Saturday, 26 September 2015

Thinking About Leaves, more on Vellum

This week I've been continuing with the 30 day challenge and came back to the old problem with painting leaves....nothing lets a botanical painting down more than poorly painted foliage and the worst case scenario is badly painted leaf on vellum! Don't think no one will notice if your leaves aren't up to scratch....they will! It's always worth brushing up on leaves so this week I've been preparing new tasks for some of my students and leaves are always firmly on the agenda for me too. ...they need constant practice.

Here's a video of a leaf I painted on vellum this morning, sped up x16 so that gives you an idea of the actual time frame.




Almost finished, the autumn leaf on vellum
I love to paint leaves and autumn is the most exciting time with a variety of rich colours. Tidy edges are vital, as are clean highlights which should not lifted, overworking is an absolute no-no! it's always obvious if you do any of these, so there is no hiding place with leaves. Best advice is to keep it clean.... if it's not.... well forget it and start over until its right!

Rough measurements of a leaf in perspective

I believe that it really is all about observation of the the light and shade, so often I see leaves painted in a 'stylised' fashion, with 'tramline veins' that don't mirror the actual venation of the leaf. My recommendation is always to 'really look' at leaf and forget what you think know and just 'see' what's really there. Yes always take basic measurements of height, width and widest point etc. get the facts first but then look at how the light hits the subject. Start with a leaf portrait first and then move on to leaves perspective. Here are some of my leaf portraits from over the years.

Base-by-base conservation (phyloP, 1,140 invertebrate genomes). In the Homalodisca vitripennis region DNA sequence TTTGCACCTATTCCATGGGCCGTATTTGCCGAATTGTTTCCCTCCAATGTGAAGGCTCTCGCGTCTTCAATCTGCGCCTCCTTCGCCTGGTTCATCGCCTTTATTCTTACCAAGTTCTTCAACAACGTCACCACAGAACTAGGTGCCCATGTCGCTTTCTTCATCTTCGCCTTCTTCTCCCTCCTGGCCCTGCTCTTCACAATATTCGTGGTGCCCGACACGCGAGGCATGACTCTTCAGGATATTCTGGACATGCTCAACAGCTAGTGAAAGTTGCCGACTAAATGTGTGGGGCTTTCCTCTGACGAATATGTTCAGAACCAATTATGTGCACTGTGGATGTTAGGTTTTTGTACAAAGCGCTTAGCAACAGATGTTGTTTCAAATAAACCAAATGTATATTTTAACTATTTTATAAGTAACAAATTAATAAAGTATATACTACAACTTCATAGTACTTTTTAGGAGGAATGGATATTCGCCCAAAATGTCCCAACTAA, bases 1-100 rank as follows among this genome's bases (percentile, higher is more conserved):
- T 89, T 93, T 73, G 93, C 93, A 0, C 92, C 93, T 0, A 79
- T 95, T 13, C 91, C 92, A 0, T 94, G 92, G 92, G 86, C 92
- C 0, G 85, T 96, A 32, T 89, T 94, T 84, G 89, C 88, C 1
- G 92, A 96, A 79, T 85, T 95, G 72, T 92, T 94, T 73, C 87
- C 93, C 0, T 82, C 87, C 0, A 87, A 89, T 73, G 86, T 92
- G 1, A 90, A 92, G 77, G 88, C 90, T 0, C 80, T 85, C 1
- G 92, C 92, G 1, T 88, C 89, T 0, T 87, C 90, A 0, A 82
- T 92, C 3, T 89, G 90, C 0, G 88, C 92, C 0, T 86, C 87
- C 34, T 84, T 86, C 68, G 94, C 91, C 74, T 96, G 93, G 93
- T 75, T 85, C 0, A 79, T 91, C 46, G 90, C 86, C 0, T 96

Cherry leaf on vellum from around 2007. The thing I really love about vellum is the way its possible to 'polish' the surface and creates a shine. Work on vellum should never have thickened paint at the edges and should take full advantage of the translucency that can be achieved on this surface but you can also create that lovely texture using the different dry brush techniques

Decaying lime leaf on vellum, again vellum is great for detail and translucency, A sharp pointed brush is required, such as W & N series 7 miniature, size 4 and 1

Hydrangea on Fabriano artistico..... the technique is much the same as for vellum, lots of dry brush work over the wash.

Herb Robert on Fabriano artistico, love the rich autumn colours. Transparent colours are a must. I like Transparent Yellow and Nickel Azo Yellow in leaf mixes is a favourite. Steer clear of opaque yellows and try to have no more than 3 single pigment colours if you want to keep it fresh looking.

One of my early leaves on vellum. Horse Chestnut on Kelmscott, maybe 2008

Cherry with a leaf minor cast, 2010




Lime leaf on vellum, 2010

Mahonia on vellum, with some lovely dacay!

Red Maple on vellum


Red Maple on paper

Shiny dark greens with the Camellia on paper. Cerulean or Manganese blue makes a good 'shine' colour on those dark green leaves

Building up the layers on vellum.....doesn't always look so neat in the early stages. I use a 5 stage process which I've developed and I believe it works.

.........you can get a great shine in the end!
This one on natural vellum is perfect for decaying leaves but a little less suitable for flowers

My process is pretty much the same on paper but less washes are possible on vellum, this is  a rhododendron leaf on paper.Stippling dry brush over a wash similar to vellum


Leaf portraits are fun to do and you can learn much from them! They always sell well too, so why not start a leaf library.





9 comments:

  1. Fabulous post Dianne, as always. I was fascinated with the video too. Amazing how many layers you can get on the vellum and still have crisp clean work. A very good example of "Practice makes perfect". Beautiful.

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    1. Thank you Laura. It always takes a day or two to get back into painting on vellum.,,, to judge the amount of water..,,, or lack of it

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  2. Brilliant! I love your leaves too!

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  3. Your leaves are very beautiful and inspiring. Thank you for sharing.

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  4. Dianne.. your leaf portraits are very lovely...

    jason@macuha-artgallery.com

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